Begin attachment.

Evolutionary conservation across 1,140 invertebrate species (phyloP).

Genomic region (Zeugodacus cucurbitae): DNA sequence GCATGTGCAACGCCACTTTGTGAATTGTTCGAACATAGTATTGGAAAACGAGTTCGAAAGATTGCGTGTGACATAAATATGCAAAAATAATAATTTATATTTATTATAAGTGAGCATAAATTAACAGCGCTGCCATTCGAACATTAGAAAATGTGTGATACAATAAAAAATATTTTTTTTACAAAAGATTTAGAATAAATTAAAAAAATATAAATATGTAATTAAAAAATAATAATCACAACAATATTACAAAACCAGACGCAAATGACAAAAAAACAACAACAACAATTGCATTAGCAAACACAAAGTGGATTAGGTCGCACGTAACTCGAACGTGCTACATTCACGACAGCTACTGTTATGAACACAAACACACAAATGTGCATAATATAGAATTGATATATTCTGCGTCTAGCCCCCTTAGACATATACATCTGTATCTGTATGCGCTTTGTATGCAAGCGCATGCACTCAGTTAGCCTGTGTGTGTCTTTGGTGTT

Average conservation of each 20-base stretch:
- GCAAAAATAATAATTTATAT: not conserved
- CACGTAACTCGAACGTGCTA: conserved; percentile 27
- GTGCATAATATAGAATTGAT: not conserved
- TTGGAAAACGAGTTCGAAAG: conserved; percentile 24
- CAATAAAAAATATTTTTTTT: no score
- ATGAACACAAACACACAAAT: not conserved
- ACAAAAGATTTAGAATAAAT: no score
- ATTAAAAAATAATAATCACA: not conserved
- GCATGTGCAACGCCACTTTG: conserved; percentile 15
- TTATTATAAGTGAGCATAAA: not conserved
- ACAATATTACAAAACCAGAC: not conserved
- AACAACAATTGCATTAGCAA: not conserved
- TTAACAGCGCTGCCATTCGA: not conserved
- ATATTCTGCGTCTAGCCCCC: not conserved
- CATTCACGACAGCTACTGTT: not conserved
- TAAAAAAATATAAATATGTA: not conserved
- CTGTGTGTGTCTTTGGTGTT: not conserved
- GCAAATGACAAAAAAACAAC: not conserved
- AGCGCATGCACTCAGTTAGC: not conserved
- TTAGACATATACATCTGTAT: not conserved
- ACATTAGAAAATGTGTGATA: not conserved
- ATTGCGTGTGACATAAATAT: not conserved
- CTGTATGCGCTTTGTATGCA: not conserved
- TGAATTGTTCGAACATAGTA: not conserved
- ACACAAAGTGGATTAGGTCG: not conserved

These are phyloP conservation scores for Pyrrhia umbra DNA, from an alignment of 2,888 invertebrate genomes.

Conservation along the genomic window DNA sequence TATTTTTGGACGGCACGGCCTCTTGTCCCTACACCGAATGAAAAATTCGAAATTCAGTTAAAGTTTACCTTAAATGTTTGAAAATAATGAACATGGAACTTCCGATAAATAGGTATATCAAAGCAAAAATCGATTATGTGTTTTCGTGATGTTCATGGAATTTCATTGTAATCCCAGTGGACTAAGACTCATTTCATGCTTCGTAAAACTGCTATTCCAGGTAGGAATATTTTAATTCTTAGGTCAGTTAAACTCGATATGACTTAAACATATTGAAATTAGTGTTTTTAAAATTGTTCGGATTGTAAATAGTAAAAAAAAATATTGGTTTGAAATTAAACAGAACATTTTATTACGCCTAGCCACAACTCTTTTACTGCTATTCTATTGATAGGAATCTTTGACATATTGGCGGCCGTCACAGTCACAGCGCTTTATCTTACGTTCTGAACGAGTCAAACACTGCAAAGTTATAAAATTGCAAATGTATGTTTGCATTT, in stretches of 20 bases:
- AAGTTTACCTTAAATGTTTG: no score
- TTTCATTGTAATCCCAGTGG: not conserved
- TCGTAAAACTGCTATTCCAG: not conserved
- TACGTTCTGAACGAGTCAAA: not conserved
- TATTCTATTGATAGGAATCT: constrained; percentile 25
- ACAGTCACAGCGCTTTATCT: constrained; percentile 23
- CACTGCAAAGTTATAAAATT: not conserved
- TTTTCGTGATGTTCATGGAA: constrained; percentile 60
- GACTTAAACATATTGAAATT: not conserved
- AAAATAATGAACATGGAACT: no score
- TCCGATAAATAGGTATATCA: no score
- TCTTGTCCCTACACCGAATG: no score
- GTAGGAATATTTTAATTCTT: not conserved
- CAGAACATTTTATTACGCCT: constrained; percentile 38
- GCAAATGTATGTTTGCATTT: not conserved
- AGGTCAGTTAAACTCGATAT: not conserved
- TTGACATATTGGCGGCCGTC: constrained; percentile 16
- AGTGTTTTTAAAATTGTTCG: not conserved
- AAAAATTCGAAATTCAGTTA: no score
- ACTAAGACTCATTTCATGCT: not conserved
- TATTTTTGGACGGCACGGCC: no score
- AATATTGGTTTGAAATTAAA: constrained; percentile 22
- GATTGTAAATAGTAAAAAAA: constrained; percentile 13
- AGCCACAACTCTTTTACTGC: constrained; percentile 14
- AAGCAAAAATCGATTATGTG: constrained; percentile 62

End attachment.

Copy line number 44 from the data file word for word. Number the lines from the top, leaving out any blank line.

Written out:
- CAGAACATTTTATTACGCCT: constrained; percentile 38